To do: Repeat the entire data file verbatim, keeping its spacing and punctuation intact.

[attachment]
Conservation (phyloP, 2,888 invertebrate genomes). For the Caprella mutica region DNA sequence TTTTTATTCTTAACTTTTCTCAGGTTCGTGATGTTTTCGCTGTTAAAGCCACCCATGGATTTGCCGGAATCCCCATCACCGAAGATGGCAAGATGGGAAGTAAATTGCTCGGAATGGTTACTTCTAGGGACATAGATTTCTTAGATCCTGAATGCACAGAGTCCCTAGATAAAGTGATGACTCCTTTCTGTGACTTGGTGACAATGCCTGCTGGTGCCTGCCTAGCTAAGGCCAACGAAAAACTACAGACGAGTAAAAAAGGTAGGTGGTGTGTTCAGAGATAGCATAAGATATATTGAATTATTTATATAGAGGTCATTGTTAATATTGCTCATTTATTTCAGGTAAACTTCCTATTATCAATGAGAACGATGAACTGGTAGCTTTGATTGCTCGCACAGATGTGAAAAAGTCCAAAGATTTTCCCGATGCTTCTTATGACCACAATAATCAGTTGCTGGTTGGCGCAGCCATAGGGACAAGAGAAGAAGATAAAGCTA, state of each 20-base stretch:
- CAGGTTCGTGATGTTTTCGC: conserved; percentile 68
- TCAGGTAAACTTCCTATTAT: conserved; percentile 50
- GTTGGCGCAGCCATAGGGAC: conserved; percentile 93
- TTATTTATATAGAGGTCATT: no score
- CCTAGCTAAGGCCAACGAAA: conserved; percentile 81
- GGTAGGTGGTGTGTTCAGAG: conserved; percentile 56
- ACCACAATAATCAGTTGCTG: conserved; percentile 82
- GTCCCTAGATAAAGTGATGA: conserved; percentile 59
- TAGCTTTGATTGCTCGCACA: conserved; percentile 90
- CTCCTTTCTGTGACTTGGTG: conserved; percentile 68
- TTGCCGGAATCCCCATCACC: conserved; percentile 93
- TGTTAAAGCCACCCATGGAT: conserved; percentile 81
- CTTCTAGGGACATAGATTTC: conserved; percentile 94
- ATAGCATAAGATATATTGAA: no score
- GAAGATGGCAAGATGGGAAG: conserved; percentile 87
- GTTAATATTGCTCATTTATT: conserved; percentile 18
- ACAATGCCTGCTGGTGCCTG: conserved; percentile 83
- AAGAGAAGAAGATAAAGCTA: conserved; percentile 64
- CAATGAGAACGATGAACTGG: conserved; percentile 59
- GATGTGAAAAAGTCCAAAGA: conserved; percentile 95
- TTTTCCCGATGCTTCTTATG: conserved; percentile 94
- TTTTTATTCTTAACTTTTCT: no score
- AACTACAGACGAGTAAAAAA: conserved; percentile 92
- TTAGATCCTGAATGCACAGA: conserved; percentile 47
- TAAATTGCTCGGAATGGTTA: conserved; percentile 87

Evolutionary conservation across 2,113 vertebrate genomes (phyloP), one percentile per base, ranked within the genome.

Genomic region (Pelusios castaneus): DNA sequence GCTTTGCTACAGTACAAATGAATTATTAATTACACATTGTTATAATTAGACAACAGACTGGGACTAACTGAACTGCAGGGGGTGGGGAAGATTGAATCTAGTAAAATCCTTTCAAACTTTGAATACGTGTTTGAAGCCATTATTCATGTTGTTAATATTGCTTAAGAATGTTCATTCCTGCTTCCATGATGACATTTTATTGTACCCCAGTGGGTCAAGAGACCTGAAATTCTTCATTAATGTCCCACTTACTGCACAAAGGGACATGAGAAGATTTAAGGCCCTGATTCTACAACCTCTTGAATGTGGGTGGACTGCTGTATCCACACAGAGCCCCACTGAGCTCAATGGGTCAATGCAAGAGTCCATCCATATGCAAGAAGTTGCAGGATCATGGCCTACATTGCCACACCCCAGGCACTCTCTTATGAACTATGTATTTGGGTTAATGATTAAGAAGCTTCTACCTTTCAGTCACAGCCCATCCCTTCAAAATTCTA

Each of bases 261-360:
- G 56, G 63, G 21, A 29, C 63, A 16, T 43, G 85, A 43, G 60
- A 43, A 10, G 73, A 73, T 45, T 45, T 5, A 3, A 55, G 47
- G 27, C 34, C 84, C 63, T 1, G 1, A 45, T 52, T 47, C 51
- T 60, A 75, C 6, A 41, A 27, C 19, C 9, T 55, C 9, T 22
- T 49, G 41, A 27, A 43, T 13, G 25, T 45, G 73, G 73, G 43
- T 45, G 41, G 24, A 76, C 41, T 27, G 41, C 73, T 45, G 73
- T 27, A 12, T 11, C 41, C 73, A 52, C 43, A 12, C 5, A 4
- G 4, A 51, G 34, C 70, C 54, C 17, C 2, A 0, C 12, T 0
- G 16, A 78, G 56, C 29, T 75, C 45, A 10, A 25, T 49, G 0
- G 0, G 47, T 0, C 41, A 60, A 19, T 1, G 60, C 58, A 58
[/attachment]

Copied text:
Conservation (phyloP, 2,888 invertebrate genomes). For the Caprella mutica region DNA sequence TTTTTATTCTTAACTTTTCTCAGGTTCGTGATGTTTTCGCTGTTAAAGCCACCCATGGATTTGCCGGAATCCCCATCACCGAAGATGGCAAGATGGGAAGTAAATTGCTCGGAATGGTTACTTCTAGGGACATAGATTTCTTAGATCCTGAATGCACAGAGTCCCTAGATAAAGTGATGACTCCTTTCTGTGACTTGGTGACAATGCCTGCTGGTGCCTGCCTAGCTAAGGCCAACGAAAAACTACAGACGAGTAAAAAAGGTAGGTGGTGTGTTCAGAGATAGCATAAGATATATTGAATTATTTATATAGAGGTCATTGTTAATATTGCTCATTTATTTCAGGTAAACTTCCTATTATCAATGAGAACGATGAACTGGTAGCTTTGATTGCTCGCACAGATGTGAAAAAGTCCAAAGATTTTCCCGATGCTTCTTATGACCACAATAATCAGTTGCTGGTTGGCGCAGCCATAGGGACAAGAGAAGAAGATAAAGCTA, state of each 20-base stretch:
- CAGGTTCGTGATGTTTTCGC: conserved; percentile 68
- TCAGGTAAACTTCCTATTAT: conserved; percentile 50
- GTTGGCGCAGCCATAGGGAC: conserved; percentile 93
- TTATTTATATAGAGGTCATT: no score
- CCTAGCTAAGGCCAACGAAA: conserved; percentile 81
- GGTAGGTGGTGTGTTCAGAG: conserved; percentile 56
- ACCACAATAATCAGTTGCTG: conserved; percentile 82
- GTCCCTAGATAAAGTGATGA: conserved; percentile 59
- TAGCTTTGATTGCTCGCACA: conserved; percentile 90
- CTCCTTTCTGTGACTTGGTG: conserved; percentile 68
- TTGCCGGAATCCCCATCACC: conserved; percentile 93
- TGTTAAAGCCACCCATGGAT: conserved; percentile 81
- CTTCTAGGGACATAGATTTC: conserved; percentile 94
- ATAGCATAAGATATATTGAA: no score
- GAAGATGGCAAGATGGGAAG: conserved; percentile 87
- GTTAATATTGCTCATTTATT: conserved; percentile 18
- ACAATGCCTGCTGGTGCCTG: conserved; percentile 83
- AAGAGAAGAAGATAAAGCTA: conserved; percentile 64
- CAATGAGAACGATGAACTGG: conserved; percentile 59
- GATGTGAAAAAGTCCAAAGA: conserved; percentile 95
- TTTTCCCGATGCTTCTTATG: conserved; percentile 94
- TTTTTATTCTTAACTTTTCT: no score
- AACTACAGACGAGTAAAAAA: conserved; percentile 92
- TTAGATCCTGAATGCACAGA: conserved; percentile 47
- TAAATTGCTCGGAATGGTTA: conserved; percentile 87

Evolutionary conservation across 2,113 vertebrate genomes (phyloP), one percentile per base, ranked within the genome.

Genomic region (Pelusios castaneus): DNA sequence GCTTTGCTACAGTACAAATGAATTATTAATTACACATTGTTATAATTAGACAACAGACTGGGACTAACTGAACTGCAGGGGGTGGGGAAGATTGAATCTAGTAAAATCCTTTCAAACTTTGAATACGTGTTTGAAGCCATTATTCATGTTGTTAATATTGCTTAAGAATGTTCATTCCTGCTTCCATGATGACATTTTATTGTACCCCAGTGGGTCAAGAGACCTGAAATTCTTCATTAATGTCCCACTTACTGCACAAAGGGACATGAGAAGATTTAAGGCCCTGATTCTACAACCTCTTGAATGTGGGTGGACTGCTGTATCCACACAGAGCCCCACTGAGCTCAATGGGTCAATGCAAGAGTCCATCCATATGCAAGAAGTTGCAGGATCATGGCCTACATTGCCACACCCCAGGCACTCTCTTATGAACTATGTATTTGGGTTAATGATTAAGAAGCTTCTACCTTTCAGTCACAGCCCATCCCTTCAAAATTCTA

Each of bases 261-360:
- G 56, G 63, G 21, A 29, C 63, A 16, T 43, G 85, A 43, G 60
- A 43, A 10, G 73, A 73, T 45, T 45, T 5, A 3, A 55, G 47
- G 27, C 34, C 84, C 63, T 1, G 1, A 45, T 52, T 47, C 51
- T 60, A 75, C 6, A 41, A 27, C 19, C 9, T 55, C 9, T 22
- T 49, G 41, A 27, A 43, T 13, G 25, T 45, G 73, G 73, G 43
- T 45, G 41, G 24, A 76, C 41, T 27, G 41, C 73, T 45, G 73
- T 27, A 12, T 11, C 41, C 73, A 52, C 43, A 12, C 5, A 4
- G 4, A 51, G 34, C 70, C 54, C 17, C 2, A 0, C 12, T 0
- G 16, A 78, G 56, C 29, T 75, C 45, A 10, A 25, T 49, G 0
- G 0, G 47, T 0, C 41, A 60, A 19, T 1, G 60, C 58, A 58